Why Samaria?

The conversion event in Samaria serves as an important catalyst in spreading the Gospel worldwide. It was the first time the Gospel message had been taken to a largely not Gentile audience and the first time the Holy Spirit had poured out to a largely Gentile crowd. Up until this time the apostolic ministry had been undertaken by Jewish men for Jewish people. Preaching the Gospel in Samaria was a step outside of the disciples’ scope of experience. It was foreign to them and probably somewhat unexpected. But there was some commonality with the Jews and the Samaritans. They had common roots. The success of the conversion at Samaria and solid establishment of a church there would have given the Apostles the courage and fortitude to venture to the next frontier, into the major cities of the Roman Empire. The distribution of the Gospel occurred just as Jesus has said in Acts 1:8: starting in Jerusalem; moving throughout Judea; expanding to Samaria; and eventually spreading to all the corners of the Earth by eventually coming to Rome. Samaria was a crucial step in this process.

That God chose the Samaritans to be the first major group of Gentile converts is also quite significant. It would have caused a great shift of mindset for the Jewish people. The Samaritans were a people group that they had despised, a people group that represented a corruption of their sacred laws. To accept them as religious equals would have taken compassion, humility and great strength of character. These are all embodiments of Christianity.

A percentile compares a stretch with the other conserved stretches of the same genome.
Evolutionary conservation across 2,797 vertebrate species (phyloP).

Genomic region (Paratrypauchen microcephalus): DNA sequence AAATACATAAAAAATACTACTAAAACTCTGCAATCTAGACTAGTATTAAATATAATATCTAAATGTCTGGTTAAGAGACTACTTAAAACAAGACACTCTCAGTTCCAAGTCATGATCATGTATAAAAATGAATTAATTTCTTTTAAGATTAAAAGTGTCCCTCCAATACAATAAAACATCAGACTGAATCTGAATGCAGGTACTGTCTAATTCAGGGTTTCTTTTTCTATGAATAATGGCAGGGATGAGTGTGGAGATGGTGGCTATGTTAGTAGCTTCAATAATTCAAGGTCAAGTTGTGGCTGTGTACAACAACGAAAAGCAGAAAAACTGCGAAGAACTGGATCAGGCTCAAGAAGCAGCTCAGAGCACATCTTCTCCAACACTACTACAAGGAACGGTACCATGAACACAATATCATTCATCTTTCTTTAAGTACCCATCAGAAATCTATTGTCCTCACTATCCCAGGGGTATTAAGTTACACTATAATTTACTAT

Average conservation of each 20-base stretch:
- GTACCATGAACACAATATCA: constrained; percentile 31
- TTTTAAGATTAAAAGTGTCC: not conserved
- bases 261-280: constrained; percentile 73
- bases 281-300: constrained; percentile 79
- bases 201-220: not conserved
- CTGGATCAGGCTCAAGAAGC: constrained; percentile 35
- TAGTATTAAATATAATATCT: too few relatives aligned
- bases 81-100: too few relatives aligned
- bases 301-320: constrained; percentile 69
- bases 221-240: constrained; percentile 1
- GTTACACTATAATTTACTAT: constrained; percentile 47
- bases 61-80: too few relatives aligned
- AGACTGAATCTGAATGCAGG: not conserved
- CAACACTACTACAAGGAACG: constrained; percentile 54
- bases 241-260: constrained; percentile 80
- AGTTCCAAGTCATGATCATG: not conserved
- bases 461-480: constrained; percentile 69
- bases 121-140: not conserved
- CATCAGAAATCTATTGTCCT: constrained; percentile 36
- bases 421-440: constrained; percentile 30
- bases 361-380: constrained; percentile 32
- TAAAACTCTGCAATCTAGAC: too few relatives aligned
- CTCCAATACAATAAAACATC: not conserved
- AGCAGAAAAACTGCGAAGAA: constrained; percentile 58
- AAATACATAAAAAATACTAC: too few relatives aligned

Luke’s primary purpose is clear from the commencement of the Gospel of Luke, to detail an orderly account of the life of Jesus and the Acts of the Apostles. In accomplishing this he has made clear the purposes of God. The most important purpose can be summarised as this: to spread the Gospel of Jesus Christ to the entire world. The conversion in Samaria played an important role in allowing this to happen. It represents a gateway to the proclamation of the Gospel to non-Jewish people groups. The conversion in Samaria also reveals a great deal about the character of God, characteristic that He wants his followers to adopt, characteristic of forgiveness, empathy and love. The narrative brings hope and comfort in how it details the workings of the Holy Spirit in seemingly hopeless situations. The Jewish people ultimately rejected their Messiah, but the power of Jesus Christ is more prevalent in the world today than ever before in History. The conversion event in Samaria played a vital role in making this happen.

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How Does The Conversion Of Samaria (acts 8:4–25) Contribute To Luke’s Purpose? (2022, February 21). Edubirdie. Retrieved September 30, 2023, from